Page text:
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Leonskaja is Very Impressive Here; So is the St. Paul CO
on 2 July 2004
I had recently reviewed the newish release of the two Shostakovich Piano Concertos played by Marc-André Hamelin. Raved about them, in fact. They were coupled with the all-but-unknown Second Piano Concerto by Rodion Shchedrin, which I'd never heard before but fell in love with. I honestly didn't think I'd hear better performances of the Shostakovich pieces anywhere - and that's saying a lot, considering that virtuosi like Bronfman and Dimitry Alexeyev have recorded them in the last few years. Elisabeth Leonskaja is a pianist I'd only vaguely known of before a friend introduced me to her recording of the Brahms First Concerto; I was stunned at the beauty and brains of her playing. It wouldn't be the usual Brahms player who could make the switch to Shostakovich easily. Brahms is weighty and in these two concertos Shostakovich is, for the most part, the class clown. I'm happy to report that Leonskaja makes the transition beautifully. These performances are light-hearted and deeply felt at the same time. If anything, the second movement of the Second Concerto is better than Hamelin's or anyone else's that I've ever heard. When I first heard it I had to play it three times in a row because I was reluctant to leave it, it's THAT gorgeous. In the concerto she is helped immensely by the fine playing of the St. Paul Chamber Orchestra under Hugh Wolff. In that slow movement the muted strings are simply ravishing. Each time I hear the attacca beginning of the last movement, with its silly, gimpy headlong 7/16 insistence, I laugh out loud. The trumpet soloist in the First Concerto is Gary Bordner. His playing is stunning.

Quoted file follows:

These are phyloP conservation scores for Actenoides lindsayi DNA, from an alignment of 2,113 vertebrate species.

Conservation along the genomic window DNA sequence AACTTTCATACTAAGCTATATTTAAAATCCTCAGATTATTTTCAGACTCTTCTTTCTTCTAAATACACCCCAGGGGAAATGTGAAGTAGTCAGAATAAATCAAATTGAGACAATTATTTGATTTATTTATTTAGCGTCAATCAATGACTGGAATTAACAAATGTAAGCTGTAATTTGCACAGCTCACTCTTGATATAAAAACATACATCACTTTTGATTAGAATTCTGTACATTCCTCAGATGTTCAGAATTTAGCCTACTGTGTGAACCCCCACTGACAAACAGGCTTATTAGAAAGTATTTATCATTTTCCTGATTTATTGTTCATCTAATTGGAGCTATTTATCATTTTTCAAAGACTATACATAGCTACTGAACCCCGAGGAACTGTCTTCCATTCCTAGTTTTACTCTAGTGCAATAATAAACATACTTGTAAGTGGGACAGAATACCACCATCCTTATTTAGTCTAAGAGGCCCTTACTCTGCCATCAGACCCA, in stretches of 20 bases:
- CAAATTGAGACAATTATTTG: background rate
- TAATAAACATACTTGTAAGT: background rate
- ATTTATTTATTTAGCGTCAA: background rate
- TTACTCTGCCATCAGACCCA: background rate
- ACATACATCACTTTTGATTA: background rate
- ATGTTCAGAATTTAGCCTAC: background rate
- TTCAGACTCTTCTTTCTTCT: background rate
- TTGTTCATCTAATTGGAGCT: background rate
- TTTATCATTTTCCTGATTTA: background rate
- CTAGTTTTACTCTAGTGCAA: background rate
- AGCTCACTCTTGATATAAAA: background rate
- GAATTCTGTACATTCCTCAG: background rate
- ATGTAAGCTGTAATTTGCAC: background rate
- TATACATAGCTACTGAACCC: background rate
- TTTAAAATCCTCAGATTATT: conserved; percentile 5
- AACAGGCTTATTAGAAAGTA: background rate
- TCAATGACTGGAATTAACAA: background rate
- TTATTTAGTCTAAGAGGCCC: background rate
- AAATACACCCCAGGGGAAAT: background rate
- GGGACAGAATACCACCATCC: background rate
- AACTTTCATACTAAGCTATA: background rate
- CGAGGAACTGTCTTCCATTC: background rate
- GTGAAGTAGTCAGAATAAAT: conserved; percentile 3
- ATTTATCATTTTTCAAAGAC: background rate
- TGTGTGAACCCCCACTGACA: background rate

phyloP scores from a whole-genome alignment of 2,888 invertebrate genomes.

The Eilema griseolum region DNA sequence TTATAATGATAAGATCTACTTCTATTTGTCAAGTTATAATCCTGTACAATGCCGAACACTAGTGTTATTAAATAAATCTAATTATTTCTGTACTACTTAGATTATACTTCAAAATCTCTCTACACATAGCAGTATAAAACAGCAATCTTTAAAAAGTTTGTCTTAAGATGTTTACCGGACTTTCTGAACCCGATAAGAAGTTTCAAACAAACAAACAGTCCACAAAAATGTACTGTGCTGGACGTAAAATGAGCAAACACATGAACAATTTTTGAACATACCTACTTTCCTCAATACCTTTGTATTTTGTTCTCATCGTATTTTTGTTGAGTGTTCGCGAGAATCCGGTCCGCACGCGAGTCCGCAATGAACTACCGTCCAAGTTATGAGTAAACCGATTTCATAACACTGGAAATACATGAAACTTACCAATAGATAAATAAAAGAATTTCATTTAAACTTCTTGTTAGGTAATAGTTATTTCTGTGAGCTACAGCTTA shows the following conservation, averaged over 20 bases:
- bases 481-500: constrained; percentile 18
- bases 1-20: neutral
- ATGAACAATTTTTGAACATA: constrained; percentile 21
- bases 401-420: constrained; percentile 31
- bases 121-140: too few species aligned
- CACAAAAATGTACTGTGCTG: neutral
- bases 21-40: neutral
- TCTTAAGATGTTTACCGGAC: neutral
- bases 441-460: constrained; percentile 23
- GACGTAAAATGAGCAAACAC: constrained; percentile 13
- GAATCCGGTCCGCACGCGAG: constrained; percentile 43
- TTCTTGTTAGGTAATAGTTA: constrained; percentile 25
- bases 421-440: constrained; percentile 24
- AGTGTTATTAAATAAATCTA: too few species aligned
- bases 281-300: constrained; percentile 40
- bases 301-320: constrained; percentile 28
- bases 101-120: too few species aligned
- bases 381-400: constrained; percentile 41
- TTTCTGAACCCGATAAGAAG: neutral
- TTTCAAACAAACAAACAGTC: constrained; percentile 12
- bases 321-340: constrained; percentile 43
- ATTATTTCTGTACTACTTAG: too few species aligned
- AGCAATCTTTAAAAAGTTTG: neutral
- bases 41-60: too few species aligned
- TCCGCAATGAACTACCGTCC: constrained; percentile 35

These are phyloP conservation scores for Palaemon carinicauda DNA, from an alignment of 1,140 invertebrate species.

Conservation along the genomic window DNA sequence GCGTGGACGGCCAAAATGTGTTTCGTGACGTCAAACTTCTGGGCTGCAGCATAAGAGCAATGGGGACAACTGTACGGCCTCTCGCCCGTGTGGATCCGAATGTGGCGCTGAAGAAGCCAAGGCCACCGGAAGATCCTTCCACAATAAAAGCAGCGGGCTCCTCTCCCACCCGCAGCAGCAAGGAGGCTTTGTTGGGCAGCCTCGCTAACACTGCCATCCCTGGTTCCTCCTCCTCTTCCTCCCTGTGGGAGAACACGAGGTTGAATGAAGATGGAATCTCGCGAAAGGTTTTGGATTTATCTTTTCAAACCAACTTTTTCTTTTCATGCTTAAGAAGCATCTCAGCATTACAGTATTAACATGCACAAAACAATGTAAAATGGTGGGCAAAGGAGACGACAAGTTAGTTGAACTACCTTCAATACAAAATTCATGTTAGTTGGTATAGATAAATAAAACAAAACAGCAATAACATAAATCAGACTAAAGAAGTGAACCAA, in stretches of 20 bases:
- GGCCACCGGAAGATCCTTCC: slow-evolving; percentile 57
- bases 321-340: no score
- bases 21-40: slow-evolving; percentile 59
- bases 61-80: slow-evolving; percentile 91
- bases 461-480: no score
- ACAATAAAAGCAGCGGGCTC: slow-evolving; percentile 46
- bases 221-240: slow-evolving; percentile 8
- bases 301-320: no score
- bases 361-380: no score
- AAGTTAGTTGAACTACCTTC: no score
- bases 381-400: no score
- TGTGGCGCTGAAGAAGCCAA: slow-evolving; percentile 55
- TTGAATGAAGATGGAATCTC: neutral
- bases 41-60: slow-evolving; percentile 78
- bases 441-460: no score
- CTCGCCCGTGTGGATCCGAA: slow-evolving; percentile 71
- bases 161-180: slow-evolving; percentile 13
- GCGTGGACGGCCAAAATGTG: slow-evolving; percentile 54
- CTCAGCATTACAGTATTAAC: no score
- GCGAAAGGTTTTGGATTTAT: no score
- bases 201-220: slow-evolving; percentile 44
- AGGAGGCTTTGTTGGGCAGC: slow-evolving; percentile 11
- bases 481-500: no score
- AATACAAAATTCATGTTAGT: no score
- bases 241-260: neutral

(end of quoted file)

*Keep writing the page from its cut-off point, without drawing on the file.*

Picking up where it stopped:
Shostakovich's Second Sonata is definitely NOT of a piece with the two concerti. It is a big, introspective, mostly spare essay in Shostakovich's polyphonic style. If you know his Préludes and Fugues, you'll have some idea of the style. Leonskaja plays magisterially here, never afraid to let Shostakovich's spareness tempt her to rush the second and third movements. Very nice, indeed.